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The recommodification of healthcare? A case study of user charges and inequalities in access to healthcare in Sweden 1980-2005

Lookup NU author(s): Professor Clare BambraORCiD, Emeritus Prof David Hunter



This work is licensed under a Creative Commons Attribution-NonCommercial-NoDerivatives 4.0 International License (CC BY-NC-ND).


Background: User charges in Swedish healthcare have increased during recent decades. This can be seen in terms of the recommodification of healthcare: making healthcare access more dependent on market position. This study investigates whether the increase in user charges had an impact on educational inequalities in access to healthcare in Sweden between 1980 and 2005.Methods: Data from the Swedish Living Conditions Survey were used to calculate the odds ratios of access to healthcare for the low and higher educated in Sweden, and the results were stratified by health status (Good and Not good health) for each year 1980-2005. These odds ratios were correlated with the average user charge for healthcare.Results: There were no educational differences in healthcare access in the group with Good health. In the group with Not good health, the higher educated had higher rates of healthcare access than the lower educated. Inequalities in access to healthcare were relatively stable over time, with a slight increase among those with Not good health. Discussion: Recommodification has had only a small association with access to healthcare in Sweden. The Swedish system has integral protections that protect the vulnerable against rising healthcare costs. This is an important caveat for other countries that are considering introducing or raising user charges.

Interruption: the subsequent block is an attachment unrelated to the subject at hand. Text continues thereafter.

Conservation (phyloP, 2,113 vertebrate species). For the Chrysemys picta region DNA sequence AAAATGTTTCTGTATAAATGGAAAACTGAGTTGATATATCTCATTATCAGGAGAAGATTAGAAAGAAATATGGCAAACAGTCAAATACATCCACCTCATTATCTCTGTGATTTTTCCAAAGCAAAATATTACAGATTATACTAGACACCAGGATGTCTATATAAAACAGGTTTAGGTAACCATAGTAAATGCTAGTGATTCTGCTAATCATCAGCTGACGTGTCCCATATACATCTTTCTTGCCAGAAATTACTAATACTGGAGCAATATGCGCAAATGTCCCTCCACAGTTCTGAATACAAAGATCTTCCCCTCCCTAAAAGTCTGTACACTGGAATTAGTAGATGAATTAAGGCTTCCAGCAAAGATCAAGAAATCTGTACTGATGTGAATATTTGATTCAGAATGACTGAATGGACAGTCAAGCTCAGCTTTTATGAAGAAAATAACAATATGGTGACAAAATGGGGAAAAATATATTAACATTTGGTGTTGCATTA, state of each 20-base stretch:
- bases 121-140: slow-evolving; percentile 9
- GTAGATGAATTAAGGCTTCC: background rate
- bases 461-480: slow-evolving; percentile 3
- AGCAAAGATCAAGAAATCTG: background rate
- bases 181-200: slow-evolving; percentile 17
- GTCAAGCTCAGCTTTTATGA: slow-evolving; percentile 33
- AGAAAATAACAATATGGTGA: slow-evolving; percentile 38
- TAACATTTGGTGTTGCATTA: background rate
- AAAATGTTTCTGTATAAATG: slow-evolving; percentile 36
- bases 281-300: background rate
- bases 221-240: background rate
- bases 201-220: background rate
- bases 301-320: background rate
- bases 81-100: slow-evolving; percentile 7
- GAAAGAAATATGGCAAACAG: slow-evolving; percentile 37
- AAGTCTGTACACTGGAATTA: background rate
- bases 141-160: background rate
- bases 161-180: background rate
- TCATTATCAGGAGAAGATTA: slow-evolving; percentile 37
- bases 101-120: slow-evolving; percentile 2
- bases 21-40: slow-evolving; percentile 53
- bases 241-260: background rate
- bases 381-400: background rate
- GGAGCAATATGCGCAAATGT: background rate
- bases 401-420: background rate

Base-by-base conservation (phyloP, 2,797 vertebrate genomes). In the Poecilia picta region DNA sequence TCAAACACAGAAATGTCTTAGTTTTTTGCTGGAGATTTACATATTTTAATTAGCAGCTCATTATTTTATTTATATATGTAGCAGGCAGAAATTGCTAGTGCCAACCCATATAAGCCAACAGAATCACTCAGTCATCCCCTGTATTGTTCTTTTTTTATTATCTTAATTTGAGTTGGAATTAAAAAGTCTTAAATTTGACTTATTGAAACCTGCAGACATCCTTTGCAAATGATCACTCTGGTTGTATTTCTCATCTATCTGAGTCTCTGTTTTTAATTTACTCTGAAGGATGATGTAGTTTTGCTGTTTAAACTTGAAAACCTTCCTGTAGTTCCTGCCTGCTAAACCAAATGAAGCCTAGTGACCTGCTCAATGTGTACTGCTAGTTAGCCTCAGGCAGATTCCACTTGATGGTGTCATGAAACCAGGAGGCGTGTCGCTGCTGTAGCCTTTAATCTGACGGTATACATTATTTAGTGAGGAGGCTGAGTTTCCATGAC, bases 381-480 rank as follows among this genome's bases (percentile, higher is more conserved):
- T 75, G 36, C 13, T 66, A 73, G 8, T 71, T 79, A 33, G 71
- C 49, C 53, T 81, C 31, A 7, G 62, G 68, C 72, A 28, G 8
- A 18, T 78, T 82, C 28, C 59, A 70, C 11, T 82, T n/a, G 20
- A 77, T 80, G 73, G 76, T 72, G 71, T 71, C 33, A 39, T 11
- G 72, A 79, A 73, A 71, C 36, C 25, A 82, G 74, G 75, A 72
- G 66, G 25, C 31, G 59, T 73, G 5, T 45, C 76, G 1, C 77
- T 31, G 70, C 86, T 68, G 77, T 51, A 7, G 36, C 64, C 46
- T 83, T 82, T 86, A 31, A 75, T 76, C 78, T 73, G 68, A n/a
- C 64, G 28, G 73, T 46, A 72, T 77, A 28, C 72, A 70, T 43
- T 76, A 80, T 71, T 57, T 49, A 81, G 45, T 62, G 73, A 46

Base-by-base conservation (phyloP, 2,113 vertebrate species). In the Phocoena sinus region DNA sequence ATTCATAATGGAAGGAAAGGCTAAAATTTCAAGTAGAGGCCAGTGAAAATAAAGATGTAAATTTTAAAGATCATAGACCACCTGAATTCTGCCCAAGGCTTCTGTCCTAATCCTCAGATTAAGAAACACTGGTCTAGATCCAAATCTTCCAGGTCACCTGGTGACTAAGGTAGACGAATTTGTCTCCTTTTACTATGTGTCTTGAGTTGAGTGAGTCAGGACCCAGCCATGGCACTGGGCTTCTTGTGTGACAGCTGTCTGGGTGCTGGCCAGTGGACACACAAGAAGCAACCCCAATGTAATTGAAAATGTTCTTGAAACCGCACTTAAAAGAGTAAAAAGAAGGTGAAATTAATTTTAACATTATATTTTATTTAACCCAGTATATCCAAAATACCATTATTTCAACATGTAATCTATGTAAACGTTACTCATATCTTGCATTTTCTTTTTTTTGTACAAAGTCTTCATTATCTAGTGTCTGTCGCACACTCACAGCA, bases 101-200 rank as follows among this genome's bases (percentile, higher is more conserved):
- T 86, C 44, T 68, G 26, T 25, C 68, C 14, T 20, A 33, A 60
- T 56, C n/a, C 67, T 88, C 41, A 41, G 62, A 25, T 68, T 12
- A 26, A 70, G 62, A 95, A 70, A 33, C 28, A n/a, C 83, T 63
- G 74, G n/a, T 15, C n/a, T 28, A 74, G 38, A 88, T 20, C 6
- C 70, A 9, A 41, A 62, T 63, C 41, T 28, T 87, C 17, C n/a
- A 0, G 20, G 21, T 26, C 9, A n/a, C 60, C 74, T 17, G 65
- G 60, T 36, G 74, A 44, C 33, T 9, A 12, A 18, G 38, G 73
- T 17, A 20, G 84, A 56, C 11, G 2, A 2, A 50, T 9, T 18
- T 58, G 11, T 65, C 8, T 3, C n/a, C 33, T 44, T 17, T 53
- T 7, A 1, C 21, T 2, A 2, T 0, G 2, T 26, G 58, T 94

Publication metadata

Author(s): Farrants K, Bambra C, Nylén L, Kasim A, Burström B, Hunter DJ

Publication type: Article

Publication status: Published

Journal: Health Policy

Year: 2017

Volume: 121

Issue: 1

Pages: 42-49

Print publication date: 01/01/2017

Online publication date: 14/11/2016

Acceptance date: 07/11/2016

Date deposited: 22/11/2016

ISSN (print): 0168-8510

ISSN (electronic): 1872-6054

Publisher: Elsevier


DOI: 10.1016/j.healthpol.2016.11.005


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